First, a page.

Banerjee's paintings on sale were titled 'Twenty-five Hours a Day'.
Banerjee was busy painting on the days of the Indo-Pak seminal match and India-Sri Lanka final match of World Cup.
Banerjee's brush with colours will finally come in handy for her party. The Trinamool Congress claimed its greatest weakness in its run up to the upcoming Assembly polls was its paucity of funds.
The Trinamool's election manifesto - with its high-resolution pictures and multi-coloured print on glossy paper suggest the party spent quite a fortune - something that goes against its claim of a fund crisis.
It seems Mamata Banerjee wants to leave no stone unturned to avoid all possible roadblocks to taking on the Left.
About 100 paintings by Banerjee are on display at an art gallery in Kolkata.
The three-day exhibition opened on April 4.
Banerjee had earlier handed over the paintings to Jago Bangla, the official mouthpiece of Trinamool Congress, in order to raise funds for elections.
The paintings were put up on sale to raise funds for the assembly elections. Thirty of her artworks fetched Rs 60 lakh.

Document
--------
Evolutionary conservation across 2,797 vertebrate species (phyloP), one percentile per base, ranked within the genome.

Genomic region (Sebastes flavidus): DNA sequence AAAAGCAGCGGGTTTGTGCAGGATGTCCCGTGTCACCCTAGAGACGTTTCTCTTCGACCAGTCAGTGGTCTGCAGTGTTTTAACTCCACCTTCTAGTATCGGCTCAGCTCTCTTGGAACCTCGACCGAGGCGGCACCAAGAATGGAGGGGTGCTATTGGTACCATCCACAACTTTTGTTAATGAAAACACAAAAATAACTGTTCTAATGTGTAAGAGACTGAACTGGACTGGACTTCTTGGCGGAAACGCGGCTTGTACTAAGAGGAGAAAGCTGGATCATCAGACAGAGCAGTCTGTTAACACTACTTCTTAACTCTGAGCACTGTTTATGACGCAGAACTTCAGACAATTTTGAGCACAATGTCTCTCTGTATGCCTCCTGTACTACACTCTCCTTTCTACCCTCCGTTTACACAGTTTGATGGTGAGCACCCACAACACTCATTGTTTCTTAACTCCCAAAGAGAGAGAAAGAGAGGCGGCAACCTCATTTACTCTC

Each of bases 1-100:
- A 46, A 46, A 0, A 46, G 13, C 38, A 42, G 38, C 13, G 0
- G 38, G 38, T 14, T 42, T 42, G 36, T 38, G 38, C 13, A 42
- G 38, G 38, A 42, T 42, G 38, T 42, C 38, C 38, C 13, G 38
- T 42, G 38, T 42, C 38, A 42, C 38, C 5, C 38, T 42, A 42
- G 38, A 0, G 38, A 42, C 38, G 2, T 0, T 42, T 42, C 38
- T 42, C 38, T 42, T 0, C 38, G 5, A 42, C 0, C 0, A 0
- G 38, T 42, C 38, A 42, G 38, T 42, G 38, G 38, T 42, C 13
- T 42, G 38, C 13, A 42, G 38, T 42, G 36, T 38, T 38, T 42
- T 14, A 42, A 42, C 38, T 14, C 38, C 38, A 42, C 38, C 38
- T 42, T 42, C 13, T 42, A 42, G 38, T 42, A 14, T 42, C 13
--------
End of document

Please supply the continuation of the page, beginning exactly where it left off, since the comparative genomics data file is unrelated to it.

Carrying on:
The paintings had titles like 'Jangalmahal', 'The Rhythm of Life', 'The Dawn', 'Unseen Dream', 'Faded Beauty' and 'Wind in Blue'.
In 2007, Rs 12 lakh was raised in a similar way. The amount was distributed among families in Nandigram.
In 2010, Banerjee drew up a list of select 2,000 people in Bengal to whom she gifted a greeting card designed her, that carried her printed signature.
Party insiders say that Mamata always seeks feedback from close aides on her paintings.
But even if the effort proves insufficient to overcome the claimed fund-shortage, moves like these would clearly do a world of good to her image as a leader.
A TMC member said there were a number of requests from Australia and UK for the paintings.
Banerjee's passion for Rabindranath Tagore reflects in the paintings.
Senior Trinamool Congress leader Derek O'Brien said the response to the paintings was superb.